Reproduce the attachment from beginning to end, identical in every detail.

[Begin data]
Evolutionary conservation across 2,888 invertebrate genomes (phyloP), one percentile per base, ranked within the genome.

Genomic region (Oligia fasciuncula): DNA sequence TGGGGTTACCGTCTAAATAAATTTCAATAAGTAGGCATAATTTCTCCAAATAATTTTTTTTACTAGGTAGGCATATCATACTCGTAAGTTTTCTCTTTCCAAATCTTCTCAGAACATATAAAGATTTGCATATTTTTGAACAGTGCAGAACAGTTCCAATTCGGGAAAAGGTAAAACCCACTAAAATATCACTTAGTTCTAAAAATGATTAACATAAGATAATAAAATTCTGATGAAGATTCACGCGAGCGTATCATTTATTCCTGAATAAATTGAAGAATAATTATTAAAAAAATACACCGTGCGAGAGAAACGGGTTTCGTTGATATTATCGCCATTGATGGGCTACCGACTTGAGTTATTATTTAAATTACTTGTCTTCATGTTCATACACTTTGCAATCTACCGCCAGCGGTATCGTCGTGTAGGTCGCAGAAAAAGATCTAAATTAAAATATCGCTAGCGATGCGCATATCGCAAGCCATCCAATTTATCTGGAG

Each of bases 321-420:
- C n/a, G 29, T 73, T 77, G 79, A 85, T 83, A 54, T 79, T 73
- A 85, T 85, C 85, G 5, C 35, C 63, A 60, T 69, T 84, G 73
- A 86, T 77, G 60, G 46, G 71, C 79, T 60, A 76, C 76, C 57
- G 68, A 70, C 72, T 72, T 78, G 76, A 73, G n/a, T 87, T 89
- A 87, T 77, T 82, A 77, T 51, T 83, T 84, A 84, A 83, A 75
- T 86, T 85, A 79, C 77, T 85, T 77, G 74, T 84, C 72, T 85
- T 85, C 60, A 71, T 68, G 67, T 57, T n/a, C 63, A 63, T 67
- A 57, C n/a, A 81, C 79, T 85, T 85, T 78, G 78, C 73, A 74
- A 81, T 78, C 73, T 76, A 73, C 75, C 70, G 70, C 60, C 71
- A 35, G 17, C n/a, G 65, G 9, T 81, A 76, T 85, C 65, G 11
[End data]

Evolutionary conservation across 2,888 invertebrate genomes (phyloP), one percentile per base, ranked within the genome.

Genomic region (Oligia fasciuncula): DNA sequence TGGGGTTACCGTCTAAATAAATTTCAATAAGTAGGCATAATTTCTCCAAATAATTTTTTTTACTAGGTAGGCATATCATACTCGTAAGTTTTCTCTTTCCAAATCTTCTCAGAACATATAAAGATTTGCATATTTTTGAACAGTGCAGAACAGTTCCAATTCGGGAAAAGGTAAAACCCACTAAAATATCACTTAGTTCTAAAAATGATTAACATAAGATAATAAAATTCTGATGAAGATTCACGCGAGCGTATCATTTATTCCTGAATAAATTGAAGAATAATTATTAAAAAAATACACCGTGCGAGAGAAACGGGTTTCGTTGATATTATCGCCATTGATGGGCTACCGACTTGAGTTATTATTTAAATTACTTGTCTTCATGTTCATACACTTTGCAATCTACCGCCAGCGGTATCGTCGTGTAGGTCGCAGAAAAAGATCTAAATTAAAATATCGCTAGCGATGCGCATATCGCAAGCCATCCAATTTATCTGGAG

Each of bases 321-420:
- C n/a, G 29, T 73, T 77, G 79, A 85, T 83, A 54, T 79, T 73
- A 85, T 85, C 85, G 5, C 35, C 63, A 60, T 69, T 84, G 73
- A 86, T 77, G 60, G 46, G 71, C 79, T 60, A 76, C 76, C 57
- G 68, A 70, C 72, T 72, T 78, G 76, A 73, G n/a, T 87, T 89
- A 87, T 77, T 82, A 77, T 51, T 83, T 84, A 84, A 83, A 75
- T 86, T 85, A 79, C 77, T 85, T 77, G 74, T 84, C 72, T 85
- T 85, C 60, A 71, T 68, G 67, T 57, T n/a, C 63, A 63, T 67
- A 57, C n/a, A 81, C 79, T 85, T 85, T 78, G 78, C 73, A 74
- A 81, T 78, C 73, T 76, A 73, C 75, C 70, G 70, C 60, C 71
- A 35, G 17, C n/a, G 65, G 9, T 81, A 76, T 85, C 65, G 11